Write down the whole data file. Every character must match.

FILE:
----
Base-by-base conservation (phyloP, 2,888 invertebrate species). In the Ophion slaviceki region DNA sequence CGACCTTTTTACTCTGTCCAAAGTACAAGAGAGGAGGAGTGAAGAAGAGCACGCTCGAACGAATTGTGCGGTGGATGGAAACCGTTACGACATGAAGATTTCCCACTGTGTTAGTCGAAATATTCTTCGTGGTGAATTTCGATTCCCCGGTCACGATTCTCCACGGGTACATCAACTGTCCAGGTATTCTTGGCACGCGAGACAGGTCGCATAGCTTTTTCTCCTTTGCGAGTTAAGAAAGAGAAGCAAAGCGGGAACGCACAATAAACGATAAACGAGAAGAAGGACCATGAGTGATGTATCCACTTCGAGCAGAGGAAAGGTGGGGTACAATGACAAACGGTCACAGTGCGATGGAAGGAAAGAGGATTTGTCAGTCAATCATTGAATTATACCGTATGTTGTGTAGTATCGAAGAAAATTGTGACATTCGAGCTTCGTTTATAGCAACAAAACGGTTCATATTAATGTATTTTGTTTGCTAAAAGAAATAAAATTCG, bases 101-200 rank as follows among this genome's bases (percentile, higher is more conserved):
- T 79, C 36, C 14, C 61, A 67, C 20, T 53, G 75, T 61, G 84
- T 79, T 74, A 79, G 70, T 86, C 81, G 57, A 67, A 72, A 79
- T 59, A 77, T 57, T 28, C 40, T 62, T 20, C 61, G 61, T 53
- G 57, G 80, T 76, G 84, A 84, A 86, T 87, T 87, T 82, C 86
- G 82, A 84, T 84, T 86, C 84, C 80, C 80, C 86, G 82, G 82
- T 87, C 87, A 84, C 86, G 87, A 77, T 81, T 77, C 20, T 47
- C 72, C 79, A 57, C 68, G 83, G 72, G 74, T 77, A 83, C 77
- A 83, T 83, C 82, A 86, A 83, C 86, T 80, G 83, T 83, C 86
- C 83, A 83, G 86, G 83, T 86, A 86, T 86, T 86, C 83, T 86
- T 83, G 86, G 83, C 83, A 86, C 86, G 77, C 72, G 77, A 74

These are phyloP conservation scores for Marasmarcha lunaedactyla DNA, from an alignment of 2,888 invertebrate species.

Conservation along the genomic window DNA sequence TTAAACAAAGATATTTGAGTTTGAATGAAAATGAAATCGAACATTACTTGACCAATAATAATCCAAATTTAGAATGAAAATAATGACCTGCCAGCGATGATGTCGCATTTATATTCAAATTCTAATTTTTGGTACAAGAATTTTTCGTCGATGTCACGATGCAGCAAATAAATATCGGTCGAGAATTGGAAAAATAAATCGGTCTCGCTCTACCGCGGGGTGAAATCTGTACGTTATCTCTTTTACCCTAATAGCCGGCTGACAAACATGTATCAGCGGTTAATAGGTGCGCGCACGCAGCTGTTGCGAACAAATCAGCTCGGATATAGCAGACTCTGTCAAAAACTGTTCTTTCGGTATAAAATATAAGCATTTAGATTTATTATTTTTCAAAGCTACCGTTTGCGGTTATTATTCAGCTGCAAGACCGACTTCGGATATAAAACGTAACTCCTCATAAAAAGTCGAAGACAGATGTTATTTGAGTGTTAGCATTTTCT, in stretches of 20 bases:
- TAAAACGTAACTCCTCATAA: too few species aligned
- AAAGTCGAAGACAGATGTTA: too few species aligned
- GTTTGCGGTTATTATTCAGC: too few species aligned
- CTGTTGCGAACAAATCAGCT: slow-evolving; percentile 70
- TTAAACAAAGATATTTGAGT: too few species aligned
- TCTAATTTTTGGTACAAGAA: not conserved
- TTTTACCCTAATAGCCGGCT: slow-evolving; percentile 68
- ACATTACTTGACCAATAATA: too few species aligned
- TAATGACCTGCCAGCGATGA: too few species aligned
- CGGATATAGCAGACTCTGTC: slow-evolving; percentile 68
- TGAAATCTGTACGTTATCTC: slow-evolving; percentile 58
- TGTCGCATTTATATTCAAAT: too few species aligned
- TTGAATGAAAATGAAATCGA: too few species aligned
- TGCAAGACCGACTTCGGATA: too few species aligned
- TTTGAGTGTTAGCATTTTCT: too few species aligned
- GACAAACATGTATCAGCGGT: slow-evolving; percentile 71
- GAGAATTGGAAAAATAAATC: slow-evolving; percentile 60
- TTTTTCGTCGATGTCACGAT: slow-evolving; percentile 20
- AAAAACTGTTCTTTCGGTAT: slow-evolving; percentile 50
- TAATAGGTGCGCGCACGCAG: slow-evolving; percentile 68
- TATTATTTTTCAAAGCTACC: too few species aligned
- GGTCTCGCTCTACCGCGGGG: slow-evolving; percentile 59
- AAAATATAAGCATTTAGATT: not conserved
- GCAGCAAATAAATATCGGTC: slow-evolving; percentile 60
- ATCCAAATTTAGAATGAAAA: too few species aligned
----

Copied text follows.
Base-by-base conservation (phyloP, 2,888 invertebrate species). In the Ophion slaviceki region DNA sequence CGACCTTTTTACTCTGTCCAAAGTACAAGAGAGGAGGAGTGAAGAAGAGCACGCTCGAACGAATTGTGCGGTGGATGGAAACCGTTACGACATGAAGATTTCCCACTGTGTTAGTCGAAATATTCTTCGTGGTGAATTTCGATTCCCCGGTCACGATTCTCCACGGGTACATCAACTGTCCAGGTATTCTTGGCACGCGAGACAGGTCGCATAGCTTTTTCTCCTTTGCGAGTTAAGAAAGAGAAGCAAAGCGGGAACGCACAATAAACGATAAACGAGAAGAAGGACCATGAGTGATGTATCCACTTCGAGCAGAGGAAAGGTGGGGTACAATGACAAACGGTCACAGTGCGATGGAAGGAAAGAGGATTTGTCAGTCAATCATTGAATTATACCGTATGTTGTGTAGTATCGAAGAAAATTGTGACATTCGAGCTTCGTTTATAGCAACAAAACGGTTCATATTAATGTATTTTGTTTGCTAAAAGAAATAAAATTCG, bases 101-200 rank as follows among this genome's bases (percentile, higher is more conserved):
- T 79, C 36, C 14, C 61, A 67, C 20, T 53, G 75, T 61, G 84
- T 79, T 74, A 79, G 70, T 86, C 81, G 57, A 67, A 72, A 79
- T 59, A 77, T 57, T 28, C 40, T 62, T 20, C 61, G 61, T 53
- G 57, G 80, T 76, G 84, A 84, A 86, T 87, T 87, T 82, C 86
- G 82, A 84, T 84, T 86, C 84, C 80, C 80, C 86, G 82, G 82
- T 87, C 87, A 84, C 86, G 87, A 77, T 81, T 77, C 20, T 47
- C 72, C 79, A 57, C 68, G 83, G 72, G 74, T 77, A 83, C 77
- A 83, T 83, C 82, A 86, A 83, C 86, T 80, G 83, T 83, C 86
- C 83, A 83, G 86, G 83, T 86, A 86, T 86, T 86, C 83, T 86
- T 83, G 86, G 83, C 83, A 86, C 86, G 77, C 72, G 77, A 74

These are phyloP conservation scores for Marasmarcha lunaedactyla DNA, from an alignment of 2,888 invertebrate species.

Conservation along the genomic window DNA sequence TTAAACAAAGATATTTGAGTTTGAATGAAAATGAAATCGAACATTACTTGACCAATAATAATCCAAATTTAGAATGAAAATAATGACCTGCCAGCGATGATGTCGCATTTATATTCAAATTCTAATTTTTGGTACAAGAATTTTTCGTCGATGTCACGATGCAGCAAATAAATATCGGTCGAGAATTGGAAAAATAAATCGGTCTCGCTCTACCGCGGGGTGAAATCTGTACGTTATCTCTTTTACCCTAATAGCCGGCTGACAAACATGTATCAGCGGTTAATAGGTGCGCGCACGCAGCTGTTGCGAACAAATCAGCTCGGATATAGCAGACTCTGTCAAAAACTGTTCTTTCGGTATAAAATATAAGCATTTAGATTTATTATTTTTCAAAGCTACCGTTTGCGGTTATTATTCAGCTGCAAGACCGACTTCGGATATAAAACGTAACTCCTCATAAAAAGTCGAAGACAGATGTTATTTGAGTGTTAGCATTTTCT, in stretches of 20 bases:
- TAAAACGTAACTCCTCATAA: too few species aligned
- AAAGTCGAAGACAGATGTTA: too few species aligned
- GTTTGCGGTTATTATTCAGC: too few species aligned
- CTGTTGCGAACAAATCAGCT: slow-evolving; percentile 70
- TTAAACAAAGATATTTGAGT: too few species aligned
- TCTAATTTTTGGTACAAGAA: not conserved
- TTTTACCCTAATAGCCGGCT: slow-evolving; percentile 68
- ACATTACTTGACCAATAATA: too few species aligned
- TAATGACCTGCCAGCGATGA: too few species aligned
- CGGATATAGCAGACTCTGTC: slow-evolving; percentile 68
- TGAAATCTGTACGTTATCTC: slow-evolving; percentile 58
- TGTCGCATTTATATTCAAAT: too few species aligned
- TTGAATGAAAATGAAATCGA: too few species aligned
- TGCAAGACCGACTTCGGATA: too few species aligned
- TTTGAGTGTTAGCATTTTCT: too few species aligned
- GACAAACATGTATCAGCGGT: slow-evolving; percentile 71
- GAGAATTGGAAAAATAAATC: slow-evolving; percentile 60
- TTTTTCGTCGATGTCACGAT: slow-evolving; percentile 20
- AAAAACTGTTCTTTCGGTAT: slow-evolving; percentile 50
- TAATAGGTGCGCGCACGCAG: slow-evolving; percentile 68
- TATTATTTTTCAAAGCTACC: too few species aligned
- GGTCTCGCTCTACCGCGGGG: slow-evolving; percentile 59
- AAAATATAAGCATTTAGATT: not conserved
- GCAGCAAATAAATATCGGTC: slow-evolving; percentile 60
- ATCCAAATTTAGAATGAAAA: too few species aligned